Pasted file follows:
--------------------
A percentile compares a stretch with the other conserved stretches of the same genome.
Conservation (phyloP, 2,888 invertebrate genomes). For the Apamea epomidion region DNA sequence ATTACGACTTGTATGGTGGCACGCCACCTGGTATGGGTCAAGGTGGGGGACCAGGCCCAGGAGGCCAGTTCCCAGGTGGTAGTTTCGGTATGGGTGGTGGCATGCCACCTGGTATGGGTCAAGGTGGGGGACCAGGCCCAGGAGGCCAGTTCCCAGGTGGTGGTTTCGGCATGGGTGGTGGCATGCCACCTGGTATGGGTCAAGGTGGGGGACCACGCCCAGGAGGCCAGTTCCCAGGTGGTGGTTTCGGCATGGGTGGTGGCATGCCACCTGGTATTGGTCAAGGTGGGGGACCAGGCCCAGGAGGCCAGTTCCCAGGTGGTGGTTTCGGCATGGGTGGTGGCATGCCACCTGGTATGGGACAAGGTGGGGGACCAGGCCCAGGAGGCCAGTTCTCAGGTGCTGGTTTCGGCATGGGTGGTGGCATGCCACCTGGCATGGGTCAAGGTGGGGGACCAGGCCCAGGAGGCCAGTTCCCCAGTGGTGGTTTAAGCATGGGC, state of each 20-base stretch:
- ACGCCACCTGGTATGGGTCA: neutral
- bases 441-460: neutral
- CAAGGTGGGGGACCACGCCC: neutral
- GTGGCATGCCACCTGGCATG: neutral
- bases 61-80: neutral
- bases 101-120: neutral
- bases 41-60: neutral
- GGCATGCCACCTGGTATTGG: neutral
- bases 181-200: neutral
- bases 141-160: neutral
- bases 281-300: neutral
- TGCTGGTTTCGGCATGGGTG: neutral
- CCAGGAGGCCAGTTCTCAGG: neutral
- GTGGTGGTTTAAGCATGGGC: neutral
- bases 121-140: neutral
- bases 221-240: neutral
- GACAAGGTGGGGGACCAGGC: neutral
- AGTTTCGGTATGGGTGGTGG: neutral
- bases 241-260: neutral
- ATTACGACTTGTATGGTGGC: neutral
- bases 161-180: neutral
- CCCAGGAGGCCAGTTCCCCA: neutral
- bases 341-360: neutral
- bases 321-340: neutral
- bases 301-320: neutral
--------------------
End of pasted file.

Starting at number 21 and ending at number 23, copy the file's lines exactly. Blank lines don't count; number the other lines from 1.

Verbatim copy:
- bases 241-260: neutral
- ATTACGACTTGTATGGTGGC: neutral
- bases 161-180: neutral